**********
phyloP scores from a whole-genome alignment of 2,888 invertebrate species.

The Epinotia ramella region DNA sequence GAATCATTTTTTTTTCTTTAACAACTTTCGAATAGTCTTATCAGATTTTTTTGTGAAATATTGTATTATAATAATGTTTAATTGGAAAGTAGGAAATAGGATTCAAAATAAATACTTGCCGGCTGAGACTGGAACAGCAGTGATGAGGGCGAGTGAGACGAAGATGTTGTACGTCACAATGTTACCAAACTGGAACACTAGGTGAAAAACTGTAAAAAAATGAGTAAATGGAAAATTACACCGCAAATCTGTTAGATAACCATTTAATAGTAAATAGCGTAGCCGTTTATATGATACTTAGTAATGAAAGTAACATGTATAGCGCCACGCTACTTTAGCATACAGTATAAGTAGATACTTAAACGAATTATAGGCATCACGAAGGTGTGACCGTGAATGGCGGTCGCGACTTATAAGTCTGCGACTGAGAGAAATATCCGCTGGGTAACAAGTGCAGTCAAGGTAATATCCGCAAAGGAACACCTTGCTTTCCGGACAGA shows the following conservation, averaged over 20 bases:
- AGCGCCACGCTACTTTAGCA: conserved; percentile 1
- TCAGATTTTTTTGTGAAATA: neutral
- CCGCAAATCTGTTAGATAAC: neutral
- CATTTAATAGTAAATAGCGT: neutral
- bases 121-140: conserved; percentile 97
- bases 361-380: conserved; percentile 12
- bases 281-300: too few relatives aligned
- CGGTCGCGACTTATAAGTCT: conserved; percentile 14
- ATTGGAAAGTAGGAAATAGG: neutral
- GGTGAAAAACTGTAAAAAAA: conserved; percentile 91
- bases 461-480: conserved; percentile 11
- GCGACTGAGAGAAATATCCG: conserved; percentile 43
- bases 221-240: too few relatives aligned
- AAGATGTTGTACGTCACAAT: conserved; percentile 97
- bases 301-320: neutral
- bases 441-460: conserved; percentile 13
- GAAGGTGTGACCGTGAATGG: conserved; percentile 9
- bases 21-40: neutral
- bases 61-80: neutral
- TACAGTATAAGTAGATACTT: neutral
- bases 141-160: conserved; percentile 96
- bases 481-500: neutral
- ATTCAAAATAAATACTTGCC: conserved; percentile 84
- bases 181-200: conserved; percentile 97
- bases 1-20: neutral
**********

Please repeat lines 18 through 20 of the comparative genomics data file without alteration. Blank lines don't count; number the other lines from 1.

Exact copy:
- bases 441-460: conserved; percentile 13
- GAAGGTGTGACCGTGAATGG: conserved; percentile 9
- bases 21-40: neutral